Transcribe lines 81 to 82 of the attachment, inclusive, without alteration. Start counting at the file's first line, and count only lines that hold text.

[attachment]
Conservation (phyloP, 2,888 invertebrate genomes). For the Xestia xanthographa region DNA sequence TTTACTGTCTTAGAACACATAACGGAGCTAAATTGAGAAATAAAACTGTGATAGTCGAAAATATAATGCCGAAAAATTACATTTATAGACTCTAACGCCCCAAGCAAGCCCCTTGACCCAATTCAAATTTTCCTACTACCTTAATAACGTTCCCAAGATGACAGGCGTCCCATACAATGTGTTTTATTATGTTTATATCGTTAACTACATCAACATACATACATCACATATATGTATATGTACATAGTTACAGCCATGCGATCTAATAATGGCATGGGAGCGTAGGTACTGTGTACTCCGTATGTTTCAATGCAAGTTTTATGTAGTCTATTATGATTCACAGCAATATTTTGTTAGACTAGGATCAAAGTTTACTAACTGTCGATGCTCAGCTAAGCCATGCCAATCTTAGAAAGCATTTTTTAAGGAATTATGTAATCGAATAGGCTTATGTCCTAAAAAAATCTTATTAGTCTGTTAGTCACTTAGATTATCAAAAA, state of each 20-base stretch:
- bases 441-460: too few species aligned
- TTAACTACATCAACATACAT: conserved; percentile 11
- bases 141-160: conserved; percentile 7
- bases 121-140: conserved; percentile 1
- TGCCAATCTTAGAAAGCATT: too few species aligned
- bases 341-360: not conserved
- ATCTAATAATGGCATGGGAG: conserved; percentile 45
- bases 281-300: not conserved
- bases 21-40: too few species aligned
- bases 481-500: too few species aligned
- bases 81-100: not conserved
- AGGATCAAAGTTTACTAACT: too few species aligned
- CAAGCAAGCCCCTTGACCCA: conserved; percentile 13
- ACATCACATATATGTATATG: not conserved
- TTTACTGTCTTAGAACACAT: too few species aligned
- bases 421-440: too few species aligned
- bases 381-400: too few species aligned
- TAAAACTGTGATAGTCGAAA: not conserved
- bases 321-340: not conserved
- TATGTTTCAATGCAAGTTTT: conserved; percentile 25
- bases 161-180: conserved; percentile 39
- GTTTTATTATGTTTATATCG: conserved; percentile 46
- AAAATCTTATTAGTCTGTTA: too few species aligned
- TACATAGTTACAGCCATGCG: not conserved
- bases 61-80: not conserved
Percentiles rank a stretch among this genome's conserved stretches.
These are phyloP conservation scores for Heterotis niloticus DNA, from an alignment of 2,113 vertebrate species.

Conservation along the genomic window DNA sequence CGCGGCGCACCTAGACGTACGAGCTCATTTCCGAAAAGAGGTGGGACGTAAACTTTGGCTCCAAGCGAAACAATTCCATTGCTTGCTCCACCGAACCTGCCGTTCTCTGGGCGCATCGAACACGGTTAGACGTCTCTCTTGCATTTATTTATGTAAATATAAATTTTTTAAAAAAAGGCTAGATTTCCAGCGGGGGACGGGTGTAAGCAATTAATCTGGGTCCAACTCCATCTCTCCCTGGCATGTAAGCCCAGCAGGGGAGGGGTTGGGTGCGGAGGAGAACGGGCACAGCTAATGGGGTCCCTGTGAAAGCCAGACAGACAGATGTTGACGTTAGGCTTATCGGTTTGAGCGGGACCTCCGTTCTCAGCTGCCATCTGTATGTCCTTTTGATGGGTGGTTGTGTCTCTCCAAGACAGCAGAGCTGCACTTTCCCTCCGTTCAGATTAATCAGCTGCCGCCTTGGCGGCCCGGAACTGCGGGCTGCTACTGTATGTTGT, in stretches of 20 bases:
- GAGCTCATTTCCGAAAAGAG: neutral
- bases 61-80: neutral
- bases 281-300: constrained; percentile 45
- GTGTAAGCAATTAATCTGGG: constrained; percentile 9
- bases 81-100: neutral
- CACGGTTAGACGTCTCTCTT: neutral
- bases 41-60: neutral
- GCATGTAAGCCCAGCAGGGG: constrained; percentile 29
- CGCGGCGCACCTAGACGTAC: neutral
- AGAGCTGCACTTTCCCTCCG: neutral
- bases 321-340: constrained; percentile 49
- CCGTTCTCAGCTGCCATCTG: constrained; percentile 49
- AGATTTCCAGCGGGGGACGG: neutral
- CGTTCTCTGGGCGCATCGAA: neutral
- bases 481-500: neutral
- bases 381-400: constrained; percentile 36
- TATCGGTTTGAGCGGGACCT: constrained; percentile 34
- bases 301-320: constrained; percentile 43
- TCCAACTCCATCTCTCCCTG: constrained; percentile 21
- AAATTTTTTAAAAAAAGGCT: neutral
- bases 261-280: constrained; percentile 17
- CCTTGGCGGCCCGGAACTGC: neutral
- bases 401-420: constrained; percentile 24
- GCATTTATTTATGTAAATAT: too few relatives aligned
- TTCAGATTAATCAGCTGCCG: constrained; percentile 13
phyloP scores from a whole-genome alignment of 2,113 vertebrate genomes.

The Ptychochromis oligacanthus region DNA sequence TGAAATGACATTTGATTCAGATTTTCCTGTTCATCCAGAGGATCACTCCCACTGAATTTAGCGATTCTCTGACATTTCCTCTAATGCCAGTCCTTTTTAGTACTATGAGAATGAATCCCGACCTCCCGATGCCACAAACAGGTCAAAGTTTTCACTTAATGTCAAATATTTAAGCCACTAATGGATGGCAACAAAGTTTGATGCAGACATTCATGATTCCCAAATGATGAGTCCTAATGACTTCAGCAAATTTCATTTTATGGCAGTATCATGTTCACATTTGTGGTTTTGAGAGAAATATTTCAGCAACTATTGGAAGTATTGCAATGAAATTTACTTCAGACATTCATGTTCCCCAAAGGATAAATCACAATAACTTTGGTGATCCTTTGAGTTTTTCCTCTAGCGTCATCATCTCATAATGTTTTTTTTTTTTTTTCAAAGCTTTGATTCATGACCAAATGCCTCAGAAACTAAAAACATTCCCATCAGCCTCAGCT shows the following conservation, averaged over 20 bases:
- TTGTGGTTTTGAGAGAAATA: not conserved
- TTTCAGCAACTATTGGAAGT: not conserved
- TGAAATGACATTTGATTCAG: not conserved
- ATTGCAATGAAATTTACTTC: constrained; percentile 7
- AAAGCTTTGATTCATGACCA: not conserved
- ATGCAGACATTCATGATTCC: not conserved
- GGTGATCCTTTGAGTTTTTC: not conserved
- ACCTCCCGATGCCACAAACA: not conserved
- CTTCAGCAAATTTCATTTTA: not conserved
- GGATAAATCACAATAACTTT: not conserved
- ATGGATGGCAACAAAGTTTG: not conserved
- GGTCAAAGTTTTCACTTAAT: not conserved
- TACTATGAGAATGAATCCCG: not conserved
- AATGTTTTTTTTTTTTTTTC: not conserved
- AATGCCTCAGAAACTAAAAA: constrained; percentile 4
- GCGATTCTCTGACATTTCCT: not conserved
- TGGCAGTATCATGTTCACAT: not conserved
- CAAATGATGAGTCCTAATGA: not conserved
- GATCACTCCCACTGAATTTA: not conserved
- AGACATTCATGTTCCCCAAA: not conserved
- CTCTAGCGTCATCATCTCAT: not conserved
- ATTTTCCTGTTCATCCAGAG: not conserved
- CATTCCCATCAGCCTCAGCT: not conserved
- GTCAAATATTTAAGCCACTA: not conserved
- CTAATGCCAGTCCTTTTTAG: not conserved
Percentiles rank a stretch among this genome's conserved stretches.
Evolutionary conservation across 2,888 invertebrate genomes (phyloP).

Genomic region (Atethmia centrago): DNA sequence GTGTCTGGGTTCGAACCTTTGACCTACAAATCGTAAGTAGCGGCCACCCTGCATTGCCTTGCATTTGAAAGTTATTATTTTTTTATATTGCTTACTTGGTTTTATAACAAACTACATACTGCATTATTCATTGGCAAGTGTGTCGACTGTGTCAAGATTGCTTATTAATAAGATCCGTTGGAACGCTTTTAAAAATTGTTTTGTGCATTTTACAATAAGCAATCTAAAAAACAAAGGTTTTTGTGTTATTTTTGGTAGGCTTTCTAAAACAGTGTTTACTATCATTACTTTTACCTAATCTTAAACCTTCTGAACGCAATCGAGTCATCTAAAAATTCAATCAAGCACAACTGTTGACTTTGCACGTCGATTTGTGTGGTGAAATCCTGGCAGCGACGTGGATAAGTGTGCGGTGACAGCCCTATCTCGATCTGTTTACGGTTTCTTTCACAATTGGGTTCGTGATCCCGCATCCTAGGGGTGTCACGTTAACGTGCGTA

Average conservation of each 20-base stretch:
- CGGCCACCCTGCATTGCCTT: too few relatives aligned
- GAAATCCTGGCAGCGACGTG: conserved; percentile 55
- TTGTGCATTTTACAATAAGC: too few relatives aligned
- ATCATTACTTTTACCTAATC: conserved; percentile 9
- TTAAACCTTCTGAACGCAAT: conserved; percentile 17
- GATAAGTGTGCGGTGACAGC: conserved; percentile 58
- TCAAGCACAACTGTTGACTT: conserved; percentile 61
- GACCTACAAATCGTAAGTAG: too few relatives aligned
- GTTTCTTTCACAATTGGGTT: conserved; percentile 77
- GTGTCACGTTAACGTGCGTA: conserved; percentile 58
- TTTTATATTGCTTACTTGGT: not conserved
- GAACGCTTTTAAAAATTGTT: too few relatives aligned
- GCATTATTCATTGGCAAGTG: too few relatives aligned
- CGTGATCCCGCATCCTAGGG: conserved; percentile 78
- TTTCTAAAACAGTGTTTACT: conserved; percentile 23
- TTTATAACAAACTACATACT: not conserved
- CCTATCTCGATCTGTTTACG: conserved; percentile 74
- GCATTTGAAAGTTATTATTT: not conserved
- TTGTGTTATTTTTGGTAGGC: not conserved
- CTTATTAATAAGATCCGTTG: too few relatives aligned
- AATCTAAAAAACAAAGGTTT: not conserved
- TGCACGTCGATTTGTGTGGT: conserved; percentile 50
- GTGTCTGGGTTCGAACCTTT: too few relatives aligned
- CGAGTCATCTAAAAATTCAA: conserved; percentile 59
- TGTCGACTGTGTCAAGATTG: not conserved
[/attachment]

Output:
- CTAATGCCAGTCCTTTTTAG: not conserved
Percentiles rank a stretch among this genome's conserved stretches.